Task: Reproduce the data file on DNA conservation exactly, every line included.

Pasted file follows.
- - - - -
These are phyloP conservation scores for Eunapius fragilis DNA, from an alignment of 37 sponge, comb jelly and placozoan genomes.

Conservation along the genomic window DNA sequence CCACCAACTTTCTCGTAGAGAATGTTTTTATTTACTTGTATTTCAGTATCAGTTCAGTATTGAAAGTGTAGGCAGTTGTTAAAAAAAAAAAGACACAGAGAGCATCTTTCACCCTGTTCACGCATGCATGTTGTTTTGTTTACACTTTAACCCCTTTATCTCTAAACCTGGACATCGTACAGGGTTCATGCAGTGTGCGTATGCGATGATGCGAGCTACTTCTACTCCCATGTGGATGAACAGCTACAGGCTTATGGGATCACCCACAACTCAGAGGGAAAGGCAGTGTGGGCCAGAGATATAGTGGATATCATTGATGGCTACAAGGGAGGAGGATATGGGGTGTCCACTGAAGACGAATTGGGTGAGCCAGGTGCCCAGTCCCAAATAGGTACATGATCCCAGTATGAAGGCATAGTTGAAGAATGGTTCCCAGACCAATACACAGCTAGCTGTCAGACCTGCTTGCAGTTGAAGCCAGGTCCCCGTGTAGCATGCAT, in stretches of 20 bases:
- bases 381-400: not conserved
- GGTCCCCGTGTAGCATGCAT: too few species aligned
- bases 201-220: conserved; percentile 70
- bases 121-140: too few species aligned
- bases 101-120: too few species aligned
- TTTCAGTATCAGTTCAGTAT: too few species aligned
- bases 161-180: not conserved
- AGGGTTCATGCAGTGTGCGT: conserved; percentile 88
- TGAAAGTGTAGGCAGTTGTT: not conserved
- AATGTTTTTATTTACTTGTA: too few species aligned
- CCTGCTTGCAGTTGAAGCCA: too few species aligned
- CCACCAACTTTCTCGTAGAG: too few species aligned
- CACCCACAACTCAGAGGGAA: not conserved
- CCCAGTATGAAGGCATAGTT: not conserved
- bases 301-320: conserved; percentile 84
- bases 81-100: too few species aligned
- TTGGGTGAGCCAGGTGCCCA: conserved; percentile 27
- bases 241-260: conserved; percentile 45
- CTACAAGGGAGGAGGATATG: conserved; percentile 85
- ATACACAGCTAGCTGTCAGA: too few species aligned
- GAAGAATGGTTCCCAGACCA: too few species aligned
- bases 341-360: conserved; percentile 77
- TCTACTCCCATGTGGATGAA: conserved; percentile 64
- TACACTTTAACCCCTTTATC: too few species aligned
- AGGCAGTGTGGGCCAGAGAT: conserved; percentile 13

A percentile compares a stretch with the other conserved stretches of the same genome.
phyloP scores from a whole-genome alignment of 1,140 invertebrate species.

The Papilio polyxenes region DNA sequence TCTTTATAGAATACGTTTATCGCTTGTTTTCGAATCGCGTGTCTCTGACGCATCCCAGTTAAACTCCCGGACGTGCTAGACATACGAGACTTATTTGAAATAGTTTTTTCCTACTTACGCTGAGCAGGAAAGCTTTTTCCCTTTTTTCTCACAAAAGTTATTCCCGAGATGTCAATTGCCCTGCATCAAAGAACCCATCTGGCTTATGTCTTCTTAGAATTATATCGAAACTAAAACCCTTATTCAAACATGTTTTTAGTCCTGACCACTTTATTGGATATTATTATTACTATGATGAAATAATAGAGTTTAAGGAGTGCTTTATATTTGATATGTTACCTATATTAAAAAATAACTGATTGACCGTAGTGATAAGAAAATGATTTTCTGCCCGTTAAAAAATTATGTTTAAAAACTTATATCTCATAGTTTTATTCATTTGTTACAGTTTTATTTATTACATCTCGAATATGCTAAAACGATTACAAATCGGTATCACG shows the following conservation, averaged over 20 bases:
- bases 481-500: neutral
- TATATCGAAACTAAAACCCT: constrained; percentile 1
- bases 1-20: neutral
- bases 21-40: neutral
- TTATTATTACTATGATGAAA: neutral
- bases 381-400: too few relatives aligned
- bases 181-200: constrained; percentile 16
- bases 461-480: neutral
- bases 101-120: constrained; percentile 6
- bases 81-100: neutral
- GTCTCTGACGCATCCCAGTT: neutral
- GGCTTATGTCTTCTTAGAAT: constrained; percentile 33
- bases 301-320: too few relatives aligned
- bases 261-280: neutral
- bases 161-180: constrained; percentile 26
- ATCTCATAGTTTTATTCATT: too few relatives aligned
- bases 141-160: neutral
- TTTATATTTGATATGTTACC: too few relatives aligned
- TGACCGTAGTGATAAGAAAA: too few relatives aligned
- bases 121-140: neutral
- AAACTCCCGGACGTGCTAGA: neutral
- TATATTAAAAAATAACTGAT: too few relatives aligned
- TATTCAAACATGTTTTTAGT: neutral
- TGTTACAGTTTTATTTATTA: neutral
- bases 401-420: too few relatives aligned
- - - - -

These are phyloP conservation scores for Eunapius fragilis DNA, from an alignment of 37 sponge, comb jelly and placozoan genomes.

Conservation along the genomic window DNA sequence CCACCAACTTTCTCGTAGAGAATGTTTTTATTTACTTGTATTTCAGTATCAGTTCAGTATTGAAAGTGTAGGCAGTTGTTAAAAAAAAAAAGACACAGAGAGCATCTTTCACCCTGTTCACGCATGCATGTTGTTTTGTTTACACTTTAACCCCTTTATCTCTAAACCTGGACATCGTACAGGGTTCATGCAGTGTGCGTATGCGATGATGCGAGCTACTTCTACTCCCATGTGGATGAACAGCTACAGGCTTATGGGATCACCCACAACTCAGAGGGAAAGGCAGTGTGGGCCAGAGATATAGTGGATATCATTGATGGCTACAAGGGAGGAGGATATGGGGTGTCCACTGAAGACGAATTGGGTGAGCCAGGTGCCCAGTCCCAAATAGGTACATGATCCCAGTATGAAGGCATAGTTGAAGAATGGTTCCCAGACCAATACACAGCTAGCTGTCAGACCTGCTTGCAGTTGAAGCCAGGTCCCCGTGTAGCATGCAT, in stretches of 20 bases:
- bases 381-400: not conserved
- GGTCCCCGTGTAGCATGCAT: too few species aligned
- bases 201-220: conserved; percentile 70
- bases 121-140: too few species aligned
- bases 101-120: too few species aligned
- TTTCAGTATCAGTTCAGTAT: too few species aligned
- bases 161-180: not conserved
- AGGGTTCATGCAGTGTGCGT: conserved; percentile 88
- TGAAAGTGTAGGCAGTTGTT: not conserved
- AATGTTTTTATTTACTTGTA: too few species aligned
- CCTGCTTGCAGTTGAAGCCA: too few species aligned
- CCACCAACTTTCTCGTAGAG: too few species aligned
- CACCCACAACTCAGAGGGAA: not conserved
- CCCAGTATGAAGGCATAGTT: not conserved
- bases 301-320: conserved; percentile 84
- bases 81-100: too few species aligned
- TTGGGTGAGCCAGGTGCCCA: conserved; percentile 27
- bases 241-260: conserved; percentile 45
- CTACAAGGGAGGAGGATATG: conserved; percentile 85
- ATACACAGCTAGCTGTCAGA: too few species aligned
- GAAGAATGGTTCCCAGACCA: too few species aligned
- bases 341-360: conserved; percentile 77
- TCTACTCCCATGTGGATGAA: conserved; percentile 64
- TACACTTTAACCCCTTTATC: too few species aligned
- AGGCAGTGTGGGCCAGAGAT: conserved; percentile 13

A percentile compares a stretch with the other conserved stretches of the same genome.
phyloP scores from a whole-genome alignment of 1,140 invertebrate species.

The Papilio polyxenes region DNA sequence TCTTTATAGAATACGTTTATCGCTTGTTTTCGAATCGCGTGTCTCTGACGCATCCCAGTTAAACTCCCGGACGTGCTAGACATACGAGACTTATTTGAAATAGTTTTTTCCTACTTACGCTGAGCAGGAAAGCTTTTTCCCTTTTTTCTCACAAAAGTTATTCCCGAGATGTCAATTGCCCTGCATCAAAGAACCCATCTGGCTTATGTCTTCTTAGAATTATATCGAAACTAAAACCCTTATTCAAACATGTTTTTAGTCCTGACCACTTTATTGGATATTATTATTACTATGATGAAATAATAGAGTTTAAGGAGTGCTTTATATTTGATATGTTACCTATATTAAAAAATAACTGATTGACCGTAGTGATAAGAAAATGATTTTCTGCCCGTTAAAAAATTATGTTTAAAAACTTATATCTCATAGTTTTATTCATTTGTTACAGTTTTATTTATTACATCTCGAATATGCTAAAACGATTACAAATCGGTATCACG shows the following conservation, averaged over 20 bases:
- bases 481-500: neutral
- TATATCGAAACTAAAACCCT: constrained; percentile 1
- bases 1-20: neutral
- bases 21-40: neutral
- TTATTATTACTATGATGAAA: neutral
- bases 381-400: too few relatives aligned
- bases 181-200: constrained; percentile 16
- bases 461-480: neutral
- bases 101-120: constrained; percentile 6
- bases 81-100: neutral
- GTCTCTGACGCATCCCAGTT: neutral
- GGCTTATGTCTTCTTAGAAT: constrained; percentile 33
- bases 301-320: too few relatives aligned
- bases 261-280: neutral
- bases 161-180: constrained; percentile 26
- ATCTCATAGTTTTATTCATT: too few relatives aligned
- bases 141-160: neutral
- TTTATATTTGATATGTTACC: too few relatives aligned
- TGACCGTAGTGATAAGAAAA: too few relatives aligned
- bases 121-140: neutral
- AAACTCCCGGACGTGCTAGA: neutral
- TATATTAAAAAATAACTGAT: too few relatives aligned
- TATTCAAACATGTTTTTAGT: neutral
- TGTTACAGTTTTATTTATTA: neutral
- bases 401-420: too few relatives aligned